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Ten-Year Follow-Up of Physical Activity among Adolescents

16.04.2013
A study from the University of Gothenburg, Sweden, shows that the drop in boys’ physical activity during the teenage years levels off in early adulthood

In 2000, about 1000 children aged 6-14 from southeast Sweden participated in an international study on physical activity, body constitution and physical self-perception.

The new study is a follow-up study on a sample of the 12-year-olds in the original study. The researchers followed and reassessed the group at age 15, 17 and 22. As in the first study, they measured physical activity using a pedometer.

The results indicate a reduction in total daily physical activity from the early teenage years to early adulthood. The boys show a dramatic drop between the ages of 12 and 15. Girls are on average more active than boys at both 17 and 22.

The activity pattern – the question of whether the most active children are also the most active as adults – is maintained only to a low extent. However, those who were deemed insufficiently active at age 12 seemed to maintain their activity pattern to a larger extent as adults.

‘This is a problem. But low-activity children can be identified with simple methods like using a pedometer. They could then be targeted in school and through intervention programmes,’ says Anders Raustorp, Senior Lecturer at the Department of Food and Nutrition, and Sport Science, University of Gothenburg, and one of the researchers behind the new study.

While many previous studies have looked at what happens to adolescents’ exercise habits, this study also explores their overall levels of daily physical activity. Studies including objective measures of physical activity over the course of a whole decade in this age span are extremely rare.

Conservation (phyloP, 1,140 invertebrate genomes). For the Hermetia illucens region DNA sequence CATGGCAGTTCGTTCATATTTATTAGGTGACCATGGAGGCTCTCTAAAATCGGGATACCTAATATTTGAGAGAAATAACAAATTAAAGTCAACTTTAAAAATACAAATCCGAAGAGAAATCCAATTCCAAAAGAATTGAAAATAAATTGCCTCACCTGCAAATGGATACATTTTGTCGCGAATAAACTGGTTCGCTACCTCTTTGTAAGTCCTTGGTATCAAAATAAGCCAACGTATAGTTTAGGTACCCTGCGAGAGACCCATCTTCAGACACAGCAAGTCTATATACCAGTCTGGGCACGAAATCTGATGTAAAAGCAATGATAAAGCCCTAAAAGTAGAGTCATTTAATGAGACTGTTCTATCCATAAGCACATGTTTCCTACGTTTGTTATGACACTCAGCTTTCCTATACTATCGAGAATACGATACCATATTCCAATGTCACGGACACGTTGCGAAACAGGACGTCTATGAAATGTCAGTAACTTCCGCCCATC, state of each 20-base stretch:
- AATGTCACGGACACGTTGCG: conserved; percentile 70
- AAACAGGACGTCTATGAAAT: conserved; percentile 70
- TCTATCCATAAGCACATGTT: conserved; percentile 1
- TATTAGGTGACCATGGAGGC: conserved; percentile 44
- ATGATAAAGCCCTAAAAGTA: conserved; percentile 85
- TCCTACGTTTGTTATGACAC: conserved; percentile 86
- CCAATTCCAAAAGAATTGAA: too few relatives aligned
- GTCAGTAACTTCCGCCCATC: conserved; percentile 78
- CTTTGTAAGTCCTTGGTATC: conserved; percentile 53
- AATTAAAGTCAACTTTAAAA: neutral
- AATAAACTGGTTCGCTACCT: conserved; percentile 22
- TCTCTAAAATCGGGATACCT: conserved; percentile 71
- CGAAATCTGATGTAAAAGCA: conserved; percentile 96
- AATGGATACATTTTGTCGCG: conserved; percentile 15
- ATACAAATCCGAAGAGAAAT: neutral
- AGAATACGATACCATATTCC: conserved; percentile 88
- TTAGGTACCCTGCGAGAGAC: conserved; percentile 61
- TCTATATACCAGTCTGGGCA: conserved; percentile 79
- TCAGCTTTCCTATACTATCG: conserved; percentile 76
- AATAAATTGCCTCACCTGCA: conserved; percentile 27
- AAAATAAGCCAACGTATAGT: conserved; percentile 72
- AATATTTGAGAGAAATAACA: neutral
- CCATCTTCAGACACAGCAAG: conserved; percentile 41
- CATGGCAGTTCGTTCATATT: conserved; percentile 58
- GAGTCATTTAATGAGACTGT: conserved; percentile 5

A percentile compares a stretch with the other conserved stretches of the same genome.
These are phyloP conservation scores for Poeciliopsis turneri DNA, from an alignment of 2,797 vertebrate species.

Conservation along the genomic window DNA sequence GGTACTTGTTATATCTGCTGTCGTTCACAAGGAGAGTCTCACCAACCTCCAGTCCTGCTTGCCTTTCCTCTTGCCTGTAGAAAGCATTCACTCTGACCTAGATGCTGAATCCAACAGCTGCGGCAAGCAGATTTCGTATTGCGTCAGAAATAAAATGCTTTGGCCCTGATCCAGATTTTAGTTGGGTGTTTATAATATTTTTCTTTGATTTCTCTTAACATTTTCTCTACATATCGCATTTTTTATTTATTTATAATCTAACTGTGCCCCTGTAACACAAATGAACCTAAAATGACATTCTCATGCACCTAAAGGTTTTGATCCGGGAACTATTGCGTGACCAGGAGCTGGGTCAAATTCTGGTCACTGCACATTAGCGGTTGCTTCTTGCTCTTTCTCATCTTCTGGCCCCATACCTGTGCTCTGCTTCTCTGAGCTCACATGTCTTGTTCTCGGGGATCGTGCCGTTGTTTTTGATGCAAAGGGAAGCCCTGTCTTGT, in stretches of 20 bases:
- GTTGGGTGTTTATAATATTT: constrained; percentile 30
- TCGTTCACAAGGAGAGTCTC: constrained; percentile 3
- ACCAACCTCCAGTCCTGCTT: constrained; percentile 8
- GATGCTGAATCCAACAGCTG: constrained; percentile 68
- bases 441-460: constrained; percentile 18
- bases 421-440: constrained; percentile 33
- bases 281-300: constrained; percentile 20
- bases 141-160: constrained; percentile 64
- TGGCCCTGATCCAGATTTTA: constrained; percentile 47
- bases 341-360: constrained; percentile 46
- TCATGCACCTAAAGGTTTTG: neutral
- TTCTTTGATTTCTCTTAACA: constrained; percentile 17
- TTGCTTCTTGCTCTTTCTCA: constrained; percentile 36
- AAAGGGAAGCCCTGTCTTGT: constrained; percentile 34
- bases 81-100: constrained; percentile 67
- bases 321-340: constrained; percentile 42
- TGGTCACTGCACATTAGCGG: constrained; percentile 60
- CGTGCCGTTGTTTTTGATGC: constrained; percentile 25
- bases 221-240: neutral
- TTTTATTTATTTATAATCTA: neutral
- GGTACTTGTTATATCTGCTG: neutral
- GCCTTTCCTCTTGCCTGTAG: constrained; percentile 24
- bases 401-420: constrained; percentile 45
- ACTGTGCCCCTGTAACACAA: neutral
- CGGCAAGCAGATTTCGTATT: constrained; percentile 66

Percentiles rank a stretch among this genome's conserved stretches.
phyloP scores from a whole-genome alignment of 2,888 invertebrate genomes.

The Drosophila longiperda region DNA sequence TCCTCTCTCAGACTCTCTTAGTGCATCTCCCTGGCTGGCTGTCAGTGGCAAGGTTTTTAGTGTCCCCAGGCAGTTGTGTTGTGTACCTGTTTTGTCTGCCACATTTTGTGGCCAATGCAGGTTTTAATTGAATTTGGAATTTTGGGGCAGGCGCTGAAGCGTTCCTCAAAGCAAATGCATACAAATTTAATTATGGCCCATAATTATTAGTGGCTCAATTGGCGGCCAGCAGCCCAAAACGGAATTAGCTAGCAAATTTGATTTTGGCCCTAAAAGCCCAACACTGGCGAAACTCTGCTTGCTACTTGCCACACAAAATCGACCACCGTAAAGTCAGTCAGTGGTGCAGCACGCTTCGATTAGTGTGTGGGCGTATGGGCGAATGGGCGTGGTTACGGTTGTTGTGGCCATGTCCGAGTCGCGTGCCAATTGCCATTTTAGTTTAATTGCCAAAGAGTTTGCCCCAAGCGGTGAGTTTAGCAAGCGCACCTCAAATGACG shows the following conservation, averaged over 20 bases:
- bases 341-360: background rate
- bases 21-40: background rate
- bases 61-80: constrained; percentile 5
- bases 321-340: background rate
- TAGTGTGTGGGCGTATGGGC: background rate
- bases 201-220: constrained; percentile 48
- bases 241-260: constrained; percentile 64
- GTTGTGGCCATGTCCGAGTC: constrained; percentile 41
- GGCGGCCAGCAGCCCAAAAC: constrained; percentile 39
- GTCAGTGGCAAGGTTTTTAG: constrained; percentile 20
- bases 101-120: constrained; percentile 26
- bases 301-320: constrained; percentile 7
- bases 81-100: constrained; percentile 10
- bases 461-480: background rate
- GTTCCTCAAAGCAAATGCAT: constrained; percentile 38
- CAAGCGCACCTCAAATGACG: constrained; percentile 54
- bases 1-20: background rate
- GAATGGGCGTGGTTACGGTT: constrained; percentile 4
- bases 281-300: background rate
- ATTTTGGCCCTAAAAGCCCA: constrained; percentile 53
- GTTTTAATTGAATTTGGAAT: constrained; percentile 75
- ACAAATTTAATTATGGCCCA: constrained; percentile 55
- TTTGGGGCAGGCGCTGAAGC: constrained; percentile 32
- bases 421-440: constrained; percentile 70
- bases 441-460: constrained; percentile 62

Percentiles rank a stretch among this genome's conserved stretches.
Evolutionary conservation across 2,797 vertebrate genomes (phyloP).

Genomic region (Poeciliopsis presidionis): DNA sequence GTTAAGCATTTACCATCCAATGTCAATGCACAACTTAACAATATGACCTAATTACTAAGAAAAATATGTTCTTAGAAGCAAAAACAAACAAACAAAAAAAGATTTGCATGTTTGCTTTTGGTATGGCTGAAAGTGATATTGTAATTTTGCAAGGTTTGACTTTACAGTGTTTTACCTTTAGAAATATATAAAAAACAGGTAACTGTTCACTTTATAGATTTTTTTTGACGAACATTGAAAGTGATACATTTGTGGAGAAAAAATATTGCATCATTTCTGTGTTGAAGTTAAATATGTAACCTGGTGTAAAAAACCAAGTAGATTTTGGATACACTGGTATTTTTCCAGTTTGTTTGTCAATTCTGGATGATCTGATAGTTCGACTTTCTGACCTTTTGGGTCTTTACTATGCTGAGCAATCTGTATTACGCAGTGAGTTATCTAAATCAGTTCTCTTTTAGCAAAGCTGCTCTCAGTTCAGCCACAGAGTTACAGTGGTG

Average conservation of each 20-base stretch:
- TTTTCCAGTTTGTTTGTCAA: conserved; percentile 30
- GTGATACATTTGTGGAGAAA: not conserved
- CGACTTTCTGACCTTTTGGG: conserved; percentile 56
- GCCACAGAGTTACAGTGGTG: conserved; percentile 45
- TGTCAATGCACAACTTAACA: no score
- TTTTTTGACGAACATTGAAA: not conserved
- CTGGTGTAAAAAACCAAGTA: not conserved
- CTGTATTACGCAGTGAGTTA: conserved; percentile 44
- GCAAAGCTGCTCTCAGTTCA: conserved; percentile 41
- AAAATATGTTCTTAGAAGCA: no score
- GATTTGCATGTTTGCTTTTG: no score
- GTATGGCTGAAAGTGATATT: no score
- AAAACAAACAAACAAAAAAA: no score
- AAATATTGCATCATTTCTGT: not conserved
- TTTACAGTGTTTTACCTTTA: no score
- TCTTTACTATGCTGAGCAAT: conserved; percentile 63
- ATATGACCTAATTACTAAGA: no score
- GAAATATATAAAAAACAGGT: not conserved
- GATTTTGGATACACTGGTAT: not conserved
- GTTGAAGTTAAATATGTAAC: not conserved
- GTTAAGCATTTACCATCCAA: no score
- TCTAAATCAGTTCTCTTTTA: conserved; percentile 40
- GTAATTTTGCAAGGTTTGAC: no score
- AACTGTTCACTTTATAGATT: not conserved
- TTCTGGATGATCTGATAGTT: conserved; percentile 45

Raustorp has previously published global steps-per-day recommendations for both children (2004 and 2011) and adults (2008). He has also introduced the pedometer in Swedish research and as a useful method in physiotherapy, and has become an authority within pedometer research.

His and his colleagues’ step-per-day recommendations for children and adolescents published in International Journal of Behavioral Nutrition and Physical Activity are in frequent use.

Objective measurements based on validated pedometers and accelerometers offer new opportunities to measure and communicate physical activity as number of steps per day. This simple measure continues to gain respect and popularity among both researchers and practitioners as an acceptable way to assess total daily physical activity.

The study Tracking of pedometer determined physical activity. A 10 years follow-up study from adolescence to adulthood in Sweden was published online in December by Journal of Physical Activity & Health.

Contact :
Anders Raustorp, Senior Lecturer in Physiotherapy at the Department of Food and Nutrition, and Sport Science, University of Gothenburg

+46 (0)31 786 4205, +46 (0)708 11 07 86, anders.raustorp@ped.gu.se

Annika Koldenius | idw
Further information:
http://www.gu.se

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